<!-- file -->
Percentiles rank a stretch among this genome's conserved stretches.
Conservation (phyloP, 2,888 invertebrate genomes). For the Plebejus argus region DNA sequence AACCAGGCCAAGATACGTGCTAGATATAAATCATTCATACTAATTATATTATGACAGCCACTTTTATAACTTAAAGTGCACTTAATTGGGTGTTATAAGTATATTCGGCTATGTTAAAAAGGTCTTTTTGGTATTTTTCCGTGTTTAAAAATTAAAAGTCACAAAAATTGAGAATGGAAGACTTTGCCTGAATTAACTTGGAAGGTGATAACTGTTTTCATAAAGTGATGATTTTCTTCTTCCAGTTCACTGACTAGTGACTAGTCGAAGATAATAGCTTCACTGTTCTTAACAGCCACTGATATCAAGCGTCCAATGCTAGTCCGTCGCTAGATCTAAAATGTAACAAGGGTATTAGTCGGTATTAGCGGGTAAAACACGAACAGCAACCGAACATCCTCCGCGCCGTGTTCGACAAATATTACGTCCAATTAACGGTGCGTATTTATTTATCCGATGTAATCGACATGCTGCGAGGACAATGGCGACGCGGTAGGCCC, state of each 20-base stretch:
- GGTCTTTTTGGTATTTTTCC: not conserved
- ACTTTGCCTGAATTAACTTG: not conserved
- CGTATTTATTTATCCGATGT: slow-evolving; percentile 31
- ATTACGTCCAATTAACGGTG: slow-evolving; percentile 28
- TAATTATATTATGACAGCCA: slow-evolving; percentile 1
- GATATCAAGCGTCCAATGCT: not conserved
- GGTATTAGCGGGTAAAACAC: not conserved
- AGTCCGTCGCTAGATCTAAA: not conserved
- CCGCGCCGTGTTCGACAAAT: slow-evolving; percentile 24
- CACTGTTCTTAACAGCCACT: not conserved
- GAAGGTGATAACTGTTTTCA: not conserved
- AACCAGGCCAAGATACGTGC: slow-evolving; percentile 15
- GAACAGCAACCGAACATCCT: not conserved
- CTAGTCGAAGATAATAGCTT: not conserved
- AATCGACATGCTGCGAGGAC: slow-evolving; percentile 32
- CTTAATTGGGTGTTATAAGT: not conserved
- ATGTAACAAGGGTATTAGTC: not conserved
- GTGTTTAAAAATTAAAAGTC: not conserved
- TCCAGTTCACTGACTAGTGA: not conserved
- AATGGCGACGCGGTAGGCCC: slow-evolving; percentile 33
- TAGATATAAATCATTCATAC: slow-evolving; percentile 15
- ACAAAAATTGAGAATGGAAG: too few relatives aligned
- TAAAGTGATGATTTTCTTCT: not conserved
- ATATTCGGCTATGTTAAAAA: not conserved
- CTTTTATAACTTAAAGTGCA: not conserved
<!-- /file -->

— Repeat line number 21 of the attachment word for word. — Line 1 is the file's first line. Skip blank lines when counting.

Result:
- TCCAGTTCACTGACTAGTGA: not conserved